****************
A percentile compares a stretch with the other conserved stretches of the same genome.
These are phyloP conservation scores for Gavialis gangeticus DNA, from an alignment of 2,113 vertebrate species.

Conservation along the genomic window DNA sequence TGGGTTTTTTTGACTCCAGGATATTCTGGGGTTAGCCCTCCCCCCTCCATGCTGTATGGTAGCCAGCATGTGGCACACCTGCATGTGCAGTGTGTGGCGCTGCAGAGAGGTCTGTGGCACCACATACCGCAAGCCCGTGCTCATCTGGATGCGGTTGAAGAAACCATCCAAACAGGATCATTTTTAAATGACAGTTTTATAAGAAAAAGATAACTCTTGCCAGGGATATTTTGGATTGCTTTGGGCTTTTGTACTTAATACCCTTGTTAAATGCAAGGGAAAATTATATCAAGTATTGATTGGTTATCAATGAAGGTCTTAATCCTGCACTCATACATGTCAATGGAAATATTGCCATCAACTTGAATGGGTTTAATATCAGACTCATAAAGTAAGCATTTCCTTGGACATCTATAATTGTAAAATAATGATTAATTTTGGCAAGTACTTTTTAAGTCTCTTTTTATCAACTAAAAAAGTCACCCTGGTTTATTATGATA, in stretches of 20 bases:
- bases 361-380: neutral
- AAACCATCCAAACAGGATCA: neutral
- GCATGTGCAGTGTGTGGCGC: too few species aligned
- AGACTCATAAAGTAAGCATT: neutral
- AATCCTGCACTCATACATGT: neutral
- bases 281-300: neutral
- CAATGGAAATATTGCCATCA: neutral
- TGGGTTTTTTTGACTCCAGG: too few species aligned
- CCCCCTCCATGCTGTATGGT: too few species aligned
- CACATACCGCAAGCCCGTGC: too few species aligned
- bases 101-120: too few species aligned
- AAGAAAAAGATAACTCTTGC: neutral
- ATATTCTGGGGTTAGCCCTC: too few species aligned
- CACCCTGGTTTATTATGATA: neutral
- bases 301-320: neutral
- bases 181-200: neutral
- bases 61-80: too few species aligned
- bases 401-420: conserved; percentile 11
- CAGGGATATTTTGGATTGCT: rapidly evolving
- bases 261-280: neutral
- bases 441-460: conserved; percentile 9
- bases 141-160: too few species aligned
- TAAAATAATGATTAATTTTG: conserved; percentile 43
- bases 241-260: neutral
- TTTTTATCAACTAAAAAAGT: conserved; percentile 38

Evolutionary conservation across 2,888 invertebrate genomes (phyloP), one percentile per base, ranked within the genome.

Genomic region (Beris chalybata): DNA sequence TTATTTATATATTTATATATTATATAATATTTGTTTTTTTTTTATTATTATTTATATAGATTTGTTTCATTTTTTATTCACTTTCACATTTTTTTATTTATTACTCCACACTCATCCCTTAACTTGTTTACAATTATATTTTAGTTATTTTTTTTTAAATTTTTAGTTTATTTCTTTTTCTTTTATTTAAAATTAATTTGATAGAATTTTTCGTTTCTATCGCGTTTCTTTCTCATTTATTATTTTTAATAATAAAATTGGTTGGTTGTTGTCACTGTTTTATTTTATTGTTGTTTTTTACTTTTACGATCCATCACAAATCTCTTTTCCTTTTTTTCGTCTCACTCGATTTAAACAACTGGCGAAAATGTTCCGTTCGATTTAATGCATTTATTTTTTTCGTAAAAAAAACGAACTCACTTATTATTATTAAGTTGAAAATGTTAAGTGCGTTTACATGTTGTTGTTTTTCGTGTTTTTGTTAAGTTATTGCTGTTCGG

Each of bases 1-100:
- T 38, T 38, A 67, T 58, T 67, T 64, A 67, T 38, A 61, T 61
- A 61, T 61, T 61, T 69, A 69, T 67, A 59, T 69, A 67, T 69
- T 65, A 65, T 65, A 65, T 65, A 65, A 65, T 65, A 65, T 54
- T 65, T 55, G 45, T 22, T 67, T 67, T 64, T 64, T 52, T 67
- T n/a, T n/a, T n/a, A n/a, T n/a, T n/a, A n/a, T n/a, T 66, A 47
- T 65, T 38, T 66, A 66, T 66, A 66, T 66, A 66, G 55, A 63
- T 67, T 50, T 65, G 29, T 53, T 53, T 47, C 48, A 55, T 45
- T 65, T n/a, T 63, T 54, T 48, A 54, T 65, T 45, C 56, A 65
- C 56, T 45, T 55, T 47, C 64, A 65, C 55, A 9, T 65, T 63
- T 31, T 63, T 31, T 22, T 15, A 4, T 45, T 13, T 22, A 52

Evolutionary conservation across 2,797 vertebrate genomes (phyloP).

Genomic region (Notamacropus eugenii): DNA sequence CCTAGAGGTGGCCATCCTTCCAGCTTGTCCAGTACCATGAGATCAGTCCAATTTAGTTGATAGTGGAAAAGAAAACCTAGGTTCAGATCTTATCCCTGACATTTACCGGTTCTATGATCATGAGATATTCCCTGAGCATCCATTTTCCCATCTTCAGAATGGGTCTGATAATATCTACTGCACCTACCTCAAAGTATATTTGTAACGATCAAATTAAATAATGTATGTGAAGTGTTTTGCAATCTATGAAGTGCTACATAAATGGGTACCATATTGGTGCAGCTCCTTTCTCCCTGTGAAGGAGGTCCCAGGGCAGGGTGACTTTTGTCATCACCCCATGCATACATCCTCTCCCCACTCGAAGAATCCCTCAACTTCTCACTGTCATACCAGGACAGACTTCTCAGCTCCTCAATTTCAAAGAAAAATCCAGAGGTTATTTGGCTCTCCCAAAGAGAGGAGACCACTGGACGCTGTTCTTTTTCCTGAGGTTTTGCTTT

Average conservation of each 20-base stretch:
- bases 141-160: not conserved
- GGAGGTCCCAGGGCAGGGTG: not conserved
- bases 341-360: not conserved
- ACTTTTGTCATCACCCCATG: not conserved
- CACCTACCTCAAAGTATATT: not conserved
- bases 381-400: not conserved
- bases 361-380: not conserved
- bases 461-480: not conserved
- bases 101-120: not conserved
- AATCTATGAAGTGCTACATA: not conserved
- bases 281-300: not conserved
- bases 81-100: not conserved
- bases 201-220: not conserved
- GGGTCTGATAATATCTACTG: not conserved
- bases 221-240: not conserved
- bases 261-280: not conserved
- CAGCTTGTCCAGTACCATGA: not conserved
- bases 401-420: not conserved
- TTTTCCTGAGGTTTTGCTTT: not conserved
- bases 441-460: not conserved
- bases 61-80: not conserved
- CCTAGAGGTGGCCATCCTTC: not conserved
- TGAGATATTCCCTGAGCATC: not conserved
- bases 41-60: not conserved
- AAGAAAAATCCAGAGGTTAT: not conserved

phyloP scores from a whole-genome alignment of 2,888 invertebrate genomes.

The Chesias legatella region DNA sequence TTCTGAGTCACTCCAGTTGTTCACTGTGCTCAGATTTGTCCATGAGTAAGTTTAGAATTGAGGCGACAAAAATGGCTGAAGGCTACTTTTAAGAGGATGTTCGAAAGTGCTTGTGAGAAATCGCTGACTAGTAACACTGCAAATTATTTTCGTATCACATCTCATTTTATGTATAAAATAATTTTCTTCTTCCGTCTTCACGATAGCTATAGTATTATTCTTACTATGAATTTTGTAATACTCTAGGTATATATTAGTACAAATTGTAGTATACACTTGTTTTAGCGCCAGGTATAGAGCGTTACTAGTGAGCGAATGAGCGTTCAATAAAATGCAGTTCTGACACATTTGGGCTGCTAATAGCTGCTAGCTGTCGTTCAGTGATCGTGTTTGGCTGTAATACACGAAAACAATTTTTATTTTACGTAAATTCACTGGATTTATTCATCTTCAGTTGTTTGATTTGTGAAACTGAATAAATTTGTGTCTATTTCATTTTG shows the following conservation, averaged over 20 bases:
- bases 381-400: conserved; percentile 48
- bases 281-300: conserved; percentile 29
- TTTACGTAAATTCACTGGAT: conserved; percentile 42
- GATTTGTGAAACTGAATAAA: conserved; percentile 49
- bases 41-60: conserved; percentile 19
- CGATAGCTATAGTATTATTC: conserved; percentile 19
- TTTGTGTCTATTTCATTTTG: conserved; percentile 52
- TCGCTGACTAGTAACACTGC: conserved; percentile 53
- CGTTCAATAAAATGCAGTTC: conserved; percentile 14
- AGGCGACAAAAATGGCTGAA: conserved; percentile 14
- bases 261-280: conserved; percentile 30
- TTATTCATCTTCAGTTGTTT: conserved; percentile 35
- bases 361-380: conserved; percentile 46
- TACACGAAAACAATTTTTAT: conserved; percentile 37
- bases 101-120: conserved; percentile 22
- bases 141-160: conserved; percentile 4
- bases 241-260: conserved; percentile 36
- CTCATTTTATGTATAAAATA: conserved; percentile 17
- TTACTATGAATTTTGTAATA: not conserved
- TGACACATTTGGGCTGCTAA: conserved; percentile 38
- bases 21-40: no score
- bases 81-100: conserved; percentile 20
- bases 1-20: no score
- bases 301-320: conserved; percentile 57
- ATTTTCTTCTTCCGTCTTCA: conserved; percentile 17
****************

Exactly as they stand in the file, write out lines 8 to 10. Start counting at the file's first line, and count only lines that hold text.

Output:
- AATCCTGCACTCATACATGT: neutral
- bases 281-300: neutral
- CAATGGAAATATTGCCATCA: neutral